The last holiday

We shelter under a cliff as dark clouds growl down at us. Mum’s arm clings to my waist as if I will be sucked into the sand. My sisters are wrapped together in a damp towel playing rock, paper, scissor. Boiled egg sandwiches drown on a china plate, balanced between a Thermos and five tin mugs. We fight for space on a paisley rug.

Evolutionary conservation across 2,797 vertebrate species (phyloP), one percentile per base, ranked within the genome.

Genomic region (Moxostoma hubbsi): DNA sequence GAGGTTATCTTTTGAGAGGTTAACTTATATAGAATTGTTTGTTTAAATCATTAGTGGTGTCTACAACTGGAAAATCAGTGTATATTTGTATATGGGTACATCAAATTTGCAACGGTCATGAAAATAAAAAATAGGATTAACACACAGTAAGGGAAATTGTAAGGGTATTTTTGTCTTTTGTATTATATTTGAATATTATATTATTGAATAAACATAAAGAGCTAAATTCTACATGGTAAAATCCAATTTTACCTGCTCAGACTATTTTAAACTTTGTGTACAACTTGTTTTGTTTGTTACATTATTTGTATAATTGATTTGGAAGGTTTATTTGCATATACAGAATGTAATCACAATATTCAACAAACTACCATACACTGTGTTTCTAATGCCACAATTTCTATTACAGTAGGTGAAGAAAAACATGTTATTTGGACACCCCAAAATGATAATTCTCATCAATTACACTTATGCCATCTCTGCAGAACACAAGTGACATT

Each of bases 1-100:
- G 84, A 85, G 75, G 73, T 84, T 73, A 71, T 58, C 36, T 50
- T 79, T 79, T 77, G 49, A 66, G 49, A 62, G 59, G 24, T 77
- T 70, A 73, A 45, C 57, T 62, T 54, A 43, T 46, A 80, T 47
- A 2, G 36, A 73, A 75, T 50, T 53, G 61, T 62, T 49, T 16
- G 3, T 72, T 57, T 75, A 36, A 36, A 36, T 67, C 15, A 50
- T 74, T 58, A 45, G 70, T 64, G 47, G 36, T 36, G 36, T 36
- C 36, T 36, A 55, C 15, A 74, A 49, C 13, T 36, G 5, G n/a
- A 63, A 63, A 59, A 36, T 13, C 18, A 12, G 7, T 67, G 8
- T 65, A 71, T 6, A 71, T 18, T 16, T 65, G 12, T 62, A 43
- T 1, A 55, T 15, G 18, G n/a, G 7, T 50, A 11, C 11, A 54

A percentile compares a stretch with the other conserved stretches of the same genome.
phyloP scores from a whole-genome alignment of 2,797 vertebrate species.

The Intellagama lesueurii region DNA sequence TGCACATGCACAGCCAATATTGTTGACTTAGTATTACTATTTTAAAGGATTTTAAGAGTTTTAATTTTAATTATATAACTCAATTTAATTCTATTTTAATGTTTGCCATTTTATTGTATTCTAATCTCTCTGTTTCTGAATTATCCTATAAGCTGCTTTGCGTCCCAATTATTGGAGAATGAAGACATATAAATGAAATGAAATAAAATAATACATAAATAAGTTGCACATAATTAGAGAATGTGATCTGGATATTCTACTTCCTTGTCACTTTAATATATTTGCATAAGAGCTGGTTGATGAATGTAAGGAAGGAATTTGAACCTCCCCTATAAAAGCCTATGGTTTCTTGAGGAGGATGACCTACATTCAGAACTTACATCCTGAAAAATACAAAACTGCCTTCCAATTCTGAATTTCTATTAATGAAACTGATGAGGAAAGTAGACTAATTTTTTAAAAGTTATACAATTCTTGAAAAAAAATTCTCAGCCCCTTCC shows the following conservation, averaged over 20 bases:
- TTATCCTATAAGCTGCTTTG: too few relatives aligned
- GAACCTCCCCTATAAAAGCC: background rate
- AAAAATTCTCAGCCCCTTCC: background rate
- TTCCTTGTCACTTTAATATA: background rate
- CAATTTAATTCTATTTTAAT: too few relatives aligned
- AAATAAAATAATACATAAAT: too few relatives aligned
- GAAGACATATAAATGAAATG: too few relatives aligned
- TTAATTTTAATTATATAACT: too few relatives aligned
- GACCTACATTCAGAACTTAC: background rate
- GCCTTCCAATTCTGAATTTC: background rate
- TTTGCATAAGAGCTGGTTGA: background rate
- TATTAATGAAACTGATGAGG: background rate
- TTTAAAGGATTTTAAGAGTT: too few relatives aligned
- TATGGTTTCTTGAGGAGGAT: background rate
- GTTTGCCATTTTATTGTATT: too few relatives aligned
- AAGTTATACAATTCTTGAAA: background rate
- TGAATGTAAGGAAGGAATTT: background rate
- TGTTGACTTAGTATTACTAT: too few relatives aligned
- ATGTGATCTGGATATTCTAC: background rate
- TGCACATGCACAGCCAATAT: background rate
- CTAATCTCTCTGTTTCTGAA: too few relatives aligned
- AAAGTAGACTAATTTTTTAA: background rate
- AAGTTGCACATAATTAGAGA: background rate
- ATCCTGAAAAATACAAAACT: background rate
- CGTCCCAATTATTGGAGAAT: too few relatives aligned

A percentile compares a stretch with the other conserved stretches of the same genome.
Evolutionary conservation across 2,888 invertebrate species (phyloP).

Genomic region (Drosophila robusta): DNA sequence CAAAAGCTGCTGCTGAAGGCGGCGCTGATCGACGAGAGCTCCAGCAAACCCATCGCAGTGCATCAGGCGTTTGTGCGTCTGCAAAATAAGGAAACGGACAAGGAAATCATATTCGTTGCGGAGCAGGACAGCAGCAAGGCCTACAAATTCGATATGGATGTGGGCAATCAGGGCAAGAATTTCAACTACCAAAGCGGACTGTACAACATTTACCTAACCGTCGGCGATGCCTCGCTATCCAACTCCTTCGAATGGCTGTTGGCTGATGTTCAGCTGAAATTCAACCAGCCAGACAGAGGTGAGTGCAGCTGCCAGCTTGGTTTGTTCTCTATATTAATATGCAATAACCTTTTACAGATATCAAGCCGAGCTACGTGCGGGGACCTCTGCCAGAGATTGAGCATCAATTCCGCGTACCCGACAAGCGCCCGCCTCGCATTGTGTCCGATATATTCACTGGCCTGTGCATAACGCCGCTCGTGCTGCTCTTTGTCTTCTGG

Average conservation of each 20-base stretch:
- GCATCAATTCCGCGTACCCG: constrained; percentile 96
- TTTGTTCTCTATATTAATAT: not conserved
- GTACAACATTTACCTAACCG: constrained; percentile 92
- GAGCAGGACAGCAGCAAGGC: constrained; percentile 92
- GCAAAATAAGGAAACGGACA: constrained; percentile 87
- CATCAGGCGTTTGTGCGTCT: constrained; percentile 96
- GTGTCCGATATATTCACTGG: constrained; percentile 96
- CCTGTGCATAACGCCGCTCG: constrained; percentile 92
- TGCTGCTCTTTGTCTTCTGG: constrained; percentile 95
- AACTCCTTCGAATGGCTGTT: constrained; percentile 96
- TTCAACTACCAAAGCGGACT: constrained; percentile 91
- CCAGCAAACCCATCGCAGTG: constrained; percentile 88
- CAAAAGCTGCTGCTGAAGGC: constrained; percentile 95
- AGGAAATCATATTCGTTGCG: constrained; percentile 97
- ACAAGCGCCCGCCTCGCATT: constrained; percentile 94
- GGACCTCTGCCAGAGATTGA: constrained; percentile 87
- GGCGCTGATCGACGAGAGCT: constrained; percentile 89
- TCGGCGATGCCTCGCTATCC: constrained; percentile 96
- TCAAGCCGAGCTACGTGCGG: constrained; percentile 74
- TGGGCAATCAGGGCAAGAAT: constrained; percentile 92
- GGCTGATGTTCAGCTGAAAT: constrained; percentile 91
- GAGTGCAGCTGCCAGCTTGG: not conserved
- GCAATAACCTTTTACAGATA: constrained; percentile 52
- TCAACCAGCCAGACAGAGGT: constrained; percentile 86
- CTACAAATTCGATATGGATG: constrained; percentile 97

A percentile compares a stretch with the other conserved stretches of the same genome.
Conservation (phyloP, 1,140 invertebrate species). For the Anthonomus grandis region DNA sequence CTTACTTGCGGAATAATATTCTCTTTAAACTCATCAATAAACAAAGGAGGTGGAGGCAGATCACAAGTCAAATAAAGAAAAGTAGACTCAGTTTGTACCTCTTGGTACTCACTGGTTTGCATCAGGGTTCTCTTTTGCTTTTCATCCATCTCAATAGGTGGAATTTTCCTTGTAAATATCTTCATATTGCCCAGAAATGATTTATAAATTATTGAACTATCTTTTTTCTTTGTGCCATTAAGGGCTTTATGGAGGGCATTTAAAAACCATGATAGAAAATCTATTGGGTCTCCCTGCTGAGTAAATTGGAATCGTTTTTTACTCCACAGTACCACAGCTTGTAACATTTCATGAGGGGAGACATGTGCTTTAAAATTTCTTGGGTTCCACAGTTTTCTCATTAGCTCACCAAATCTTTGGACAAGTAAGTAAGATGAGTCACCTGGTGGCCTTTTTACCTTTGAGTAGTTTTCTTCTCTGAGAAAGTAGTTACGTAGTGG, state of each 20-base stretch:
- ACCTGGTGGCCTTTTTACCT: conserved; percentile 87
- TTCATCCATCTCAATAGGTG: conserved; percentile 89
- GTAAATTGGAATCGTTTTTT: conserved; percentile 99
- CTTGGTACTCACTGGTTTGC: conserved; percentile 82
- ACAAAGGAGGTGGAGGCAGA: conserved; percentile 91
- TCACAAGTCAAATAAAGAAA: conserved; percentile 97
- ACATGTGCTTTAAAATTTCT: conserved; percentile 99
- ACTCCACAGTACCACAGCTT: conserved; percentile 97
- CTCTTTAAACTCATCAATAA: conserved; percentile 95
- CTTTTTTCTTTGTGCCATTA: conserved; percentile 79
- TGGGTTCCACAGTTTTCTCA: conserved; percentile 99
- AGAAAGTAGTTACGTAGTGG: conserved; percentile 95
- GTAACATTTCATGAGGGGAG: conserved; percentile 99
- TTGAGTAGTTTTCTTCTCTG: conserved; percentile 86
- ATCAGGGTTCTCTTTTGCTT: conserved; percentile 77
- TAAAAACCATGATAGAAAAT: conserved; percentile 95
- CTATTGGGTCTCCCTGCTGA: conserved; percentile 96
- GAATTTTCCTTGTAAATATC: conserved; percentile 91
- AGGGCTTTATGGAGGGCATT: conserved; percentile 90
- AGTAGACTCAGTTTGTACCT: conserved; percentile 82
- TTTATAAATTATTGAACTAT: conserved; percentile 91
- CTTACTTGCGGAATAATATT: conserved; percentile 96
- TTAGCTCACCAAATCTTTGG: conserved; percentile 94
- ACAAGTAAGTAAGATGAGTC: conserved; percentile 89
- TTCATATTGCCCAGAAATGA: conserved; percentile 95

Dad stands with his back to the sea, pale office legs in rolled up corduroys, he wrestles his viewfinder with the wind. Smile he repeats as he back-steps towards the waves.  The empty beach is a battlefield of footprints. Gulls circle, eying our crusts. The tide creeps inwards, stalking Dad’s heels.

 

 

 

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